Meet cute

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A meet cute is a scene in film, television, etc. in which a future romantic couple meets for the first time in a way that is considered adorable, entertaining, or amusing.[1] The term has existed since at least the early 1940s.

This type of scene is a staple of romantic comedies, commonly involving contrived, unusual, or comic circumstances. The technique creates an artificial situation to bring together characters in a theoretically entertaining manner. Frequently, the meet-cute leads to a humorous clash of personalities or beliefs, embarrassing situations, or comical misunderstandings that further drive the plot.

Use of the term[edit]

The origin of the term is unknown but it appears to have been familiarly associated with Hollywood screenwriting by at least 1941. The earliest example given by the Oxford English Dictionary is from Anthony Boucher's mystery novel The Case of the Solid Key (1941), in which a character says "We met cute, as they say in story conferences".[2] As this example implies, the term was already well-known, and in a 1996 Paris Review interview, screenwriter Billy Wilder, referring to his 1938 screwball comedy film Bluebeard's Eighth Wife, says that the concept was "a staple of romantic comedies back then". In George Axelrod's play Will Success Spoil Rock Hunter? (1955), a character explains, "Dear boy, the beginning of a movie is childishly simple. The boy and girl meet. The only important thing to remember is that—in a movie—the boy and the girl must meet in some cute way. They cannot [...] meet like normal people at, perhaps, a cocktail party or some other social function. No. It is terribly important that they meet cute."[3]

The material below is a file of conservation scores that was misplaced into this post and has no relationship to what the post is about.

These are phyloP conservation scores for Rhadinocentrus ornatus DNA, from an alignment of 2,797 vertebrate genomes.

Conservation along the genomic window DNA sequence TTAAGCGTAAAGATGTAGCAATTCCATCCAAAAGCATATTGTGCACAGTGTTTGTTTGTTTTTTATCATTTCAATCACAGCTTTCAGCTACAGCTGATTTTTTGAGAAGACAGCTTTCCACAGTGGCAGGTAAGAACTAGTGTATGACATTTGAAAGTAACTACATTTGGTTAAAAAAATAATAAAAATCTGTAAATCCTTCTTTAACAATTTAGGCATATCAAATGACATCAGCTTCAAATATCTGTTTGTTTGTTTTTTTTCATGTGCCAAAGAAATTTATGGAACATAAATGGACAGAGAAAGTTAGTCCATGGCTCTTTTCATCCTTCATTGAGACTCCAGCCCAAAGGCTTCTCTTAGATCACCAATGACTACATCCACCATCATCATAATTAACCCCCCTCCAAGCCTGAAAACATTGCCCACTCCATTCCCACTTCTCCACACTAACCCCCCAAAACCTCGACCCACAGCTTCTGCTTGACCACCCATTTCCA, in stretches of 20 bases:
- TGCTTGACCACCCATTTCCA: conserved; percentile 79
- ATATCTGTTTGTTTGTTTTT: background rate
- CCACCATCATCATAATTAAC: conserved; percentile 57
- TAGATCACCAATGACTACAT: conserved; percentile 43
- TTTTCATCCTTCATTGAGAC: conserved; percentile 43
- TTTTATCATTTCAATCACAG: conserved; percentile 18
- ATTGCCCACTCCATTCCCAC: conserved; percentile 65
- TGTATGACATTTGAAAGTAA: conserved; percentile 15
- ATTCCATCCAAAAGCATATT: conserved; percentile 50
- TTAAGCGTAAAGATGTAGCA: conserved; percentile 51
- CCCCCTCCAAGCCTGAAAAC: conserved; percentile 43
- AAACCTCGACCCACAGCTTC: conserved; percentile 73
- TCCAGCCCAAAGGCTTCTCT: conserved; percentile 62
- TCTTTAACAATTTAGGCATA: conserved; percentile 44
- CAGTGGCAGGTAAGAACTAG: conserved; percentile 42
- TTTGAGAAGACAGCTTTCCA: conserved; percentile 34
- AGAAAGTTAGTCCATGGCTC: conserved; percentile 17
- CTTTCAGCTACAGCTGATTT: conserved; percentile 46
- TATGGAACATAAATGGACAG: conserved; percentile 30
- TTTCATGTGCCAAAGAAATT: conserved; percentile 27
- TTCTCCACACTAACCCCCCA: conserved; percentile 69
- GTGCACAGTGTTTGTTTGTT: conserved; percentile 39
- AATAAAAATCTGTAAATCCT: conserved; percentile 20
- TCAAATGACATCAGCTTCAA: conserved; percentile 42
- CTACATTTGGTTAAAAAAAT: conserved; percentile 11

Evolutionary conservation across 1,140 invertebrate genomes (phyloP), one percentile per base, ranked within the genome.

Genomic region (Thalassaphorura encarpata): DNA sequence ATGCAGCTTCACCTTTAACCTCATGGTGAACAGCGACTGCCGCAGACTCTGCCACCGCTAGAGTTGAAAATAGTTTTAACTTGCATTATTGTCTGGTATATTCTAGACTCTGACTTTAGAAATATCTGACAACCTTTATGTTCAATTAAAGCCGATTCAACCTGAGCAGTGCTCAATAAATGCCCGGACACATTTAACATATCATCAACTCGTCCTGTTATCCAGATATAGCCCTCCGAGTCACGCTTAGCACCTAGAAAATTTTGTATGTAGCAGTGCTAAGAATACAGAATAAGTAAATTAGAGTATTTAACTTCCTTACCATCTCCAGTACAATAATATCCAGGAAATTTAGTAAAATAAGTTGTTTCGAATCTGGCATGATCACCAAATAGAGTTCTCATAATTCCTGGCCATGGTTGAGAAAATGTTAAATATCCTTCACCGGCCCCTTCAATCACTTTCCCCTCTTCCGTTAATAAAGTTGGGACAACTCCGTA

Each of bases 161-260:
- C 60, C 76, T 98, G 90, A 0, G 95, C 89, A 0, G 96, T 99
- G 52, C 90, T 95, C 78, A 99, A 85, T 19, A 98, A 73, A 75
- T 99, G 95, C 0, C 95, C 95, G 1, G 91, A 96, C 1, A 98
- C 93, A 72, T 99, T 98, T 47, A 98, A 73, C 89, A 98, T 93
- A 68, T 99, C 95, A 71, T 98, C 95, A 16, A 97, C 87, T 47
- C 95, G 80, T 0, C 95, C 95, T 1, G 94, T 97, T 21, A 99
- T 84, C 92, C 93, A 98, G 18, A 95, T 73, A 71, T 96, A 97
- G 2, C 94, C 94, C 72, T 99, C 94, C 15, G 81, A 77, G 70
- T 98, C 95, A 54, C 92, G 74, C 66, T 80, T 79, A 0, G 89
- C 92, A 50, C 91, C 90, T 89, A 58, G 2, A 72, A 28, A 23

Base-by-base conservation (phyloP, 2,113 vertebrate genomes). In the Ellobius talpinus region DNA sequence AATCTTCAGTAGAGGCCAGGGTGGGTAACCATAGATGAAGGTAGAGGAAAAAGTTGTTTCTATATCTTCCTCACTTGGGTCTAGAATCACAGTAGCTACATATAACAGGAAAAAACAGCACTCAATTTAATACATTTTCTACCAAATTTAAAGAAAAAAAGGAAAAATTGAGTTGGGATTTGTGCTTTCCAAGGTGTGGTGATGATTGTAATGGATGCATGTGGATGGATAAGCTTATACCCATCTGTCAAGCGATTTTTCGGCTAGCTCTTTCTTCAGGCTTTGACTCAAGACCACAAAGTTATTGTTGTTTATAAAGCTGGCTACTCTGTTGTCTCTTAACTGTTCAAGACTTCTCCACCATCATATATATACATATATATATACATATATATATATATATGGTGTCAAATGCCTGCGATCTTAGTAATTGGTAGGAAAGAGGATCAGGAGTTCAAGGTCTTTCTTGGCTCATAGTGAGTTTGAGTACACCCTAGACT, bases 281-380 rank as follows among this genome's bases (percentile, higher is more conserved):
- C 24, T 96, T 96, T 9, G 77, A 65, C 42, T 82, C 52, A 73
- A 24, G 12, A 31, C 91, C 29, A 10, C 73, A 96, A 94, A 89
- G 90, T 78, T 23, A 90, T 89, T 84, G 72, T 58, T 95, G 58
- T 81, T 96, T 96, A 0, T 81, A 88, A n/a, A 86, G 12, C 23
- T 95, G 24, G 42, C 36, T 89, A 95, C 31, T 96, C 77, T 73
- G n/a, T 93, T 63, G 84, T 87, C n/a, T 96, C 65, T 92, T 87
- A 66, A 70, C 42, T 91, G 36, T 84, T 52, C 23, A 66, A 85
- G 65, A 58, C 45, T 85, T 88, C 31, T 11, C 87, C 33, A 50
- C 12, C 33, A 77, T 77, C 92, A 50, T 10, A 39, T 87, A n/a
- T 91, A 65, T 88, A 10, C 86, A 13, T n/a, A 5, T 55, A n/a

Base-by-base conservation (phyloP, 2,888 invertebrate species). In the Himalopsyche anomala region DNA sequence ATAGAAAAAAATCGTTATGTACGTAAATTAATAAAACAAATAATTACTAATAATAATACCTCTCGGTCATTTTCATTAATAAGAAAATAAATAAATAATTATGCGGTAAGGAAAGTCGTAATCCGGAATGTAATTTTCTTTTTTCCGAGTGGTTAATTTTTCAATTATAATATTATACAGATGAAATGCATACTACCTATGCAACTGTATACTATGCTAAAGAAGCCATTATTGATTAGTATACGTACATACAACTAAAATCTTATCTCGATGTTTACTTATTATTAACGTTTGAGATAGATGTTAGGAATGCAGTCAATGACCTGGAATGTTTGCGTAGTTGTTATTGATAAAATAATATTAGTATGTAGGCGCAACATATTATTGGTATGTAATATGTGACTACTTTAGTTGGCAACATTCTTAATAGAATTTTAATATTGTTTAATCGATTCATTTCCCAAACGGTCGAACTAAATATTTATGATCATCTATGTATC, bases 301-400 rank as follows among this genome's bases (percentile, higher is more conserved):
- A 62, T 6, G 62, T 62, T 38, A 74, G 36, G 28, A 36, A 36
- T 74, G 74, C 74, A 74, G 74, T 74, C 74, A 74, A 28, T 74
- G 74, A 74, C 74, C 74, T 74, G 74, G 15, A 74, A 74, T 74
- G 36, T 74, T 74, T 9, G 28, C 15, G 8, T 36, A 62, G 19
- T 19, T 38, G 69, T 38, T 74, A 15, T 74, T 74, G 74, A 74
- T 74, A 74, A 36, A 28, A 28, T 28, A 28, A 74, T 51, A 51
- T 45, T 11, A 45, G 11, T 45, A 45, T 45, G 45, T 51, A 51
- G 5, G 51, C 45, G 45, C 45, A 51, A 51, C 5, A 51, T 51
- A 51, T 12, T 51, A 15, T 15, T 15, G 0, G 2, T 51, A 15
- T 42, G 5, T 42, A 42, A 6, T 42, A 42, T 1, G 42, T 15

Several subsequent examples can be found of reviewers using the term. Bosley Crowther, in his February 1964 review of Sunday in New York, writes that a character "is conveniently importuned by this attractive young fellow she happens to run into - to "meet cute," as they say - on a Fifth Avenue bus."[4] Film critics such as Roger Ebert[5] or the Associated Press' Christy Lemire popularized the term in their reviews. In Ebert's commentary for the DVD of Beyond the Valley of the Dolls, which he co-wrote, he describes the scene where law student Emerson Thorne bumps into the female character Petronella Danforth. Ebert admits that he, as the screenwriter, wrote into the script a "classic Hollywood meet cute." He explains the meet cute as a scene "in which somebody runs into somebody else, and then something falls, and the two people began to talk, and their eyes meet and they realize that they are attracted to one another."

In the 2006 American romantic comedy The Holiday, one of the characters, Arthur, an elderly script writer (played by Eli Wallach), explains a meet cute with an example: "It's how two characters meet in a movie. Say a man and a woman both need something to sleep in, and they both go to the same men's pajama department. And the man says to the salesman: 'I just need bottoms'. The woman says: 'I just need a top'. They look at each other, and that's the meet cute." Arthur is in fact describing the meet cute between Gary Cooper and Claudette Colbert in the aforementioned Bluebeard's Eighth Wife.

References[edit]

  1. ^ "meet cute". Random House, Inc. (via Dictionary.com). Retrieved November 15, 2011. 
  2. ^ "meet (v.)". Oxford English Dictionary (3rd ed.). Oxford: Oxford University Press. 2001. 
  3. ^ "meet (v.)". Oxford English Dictionary (3rd ed.). Oxford: Oxford University Press. 2001. 
  4. ^ Bosley Crowther (February 12, 1964). "Krasna Comedy: Sunday in New York Stars Jane Fonda". The New York Times. Retrieved 2010-12-21. 
  5. ^ Three to Tango "meet-cute" by Roger Ebert

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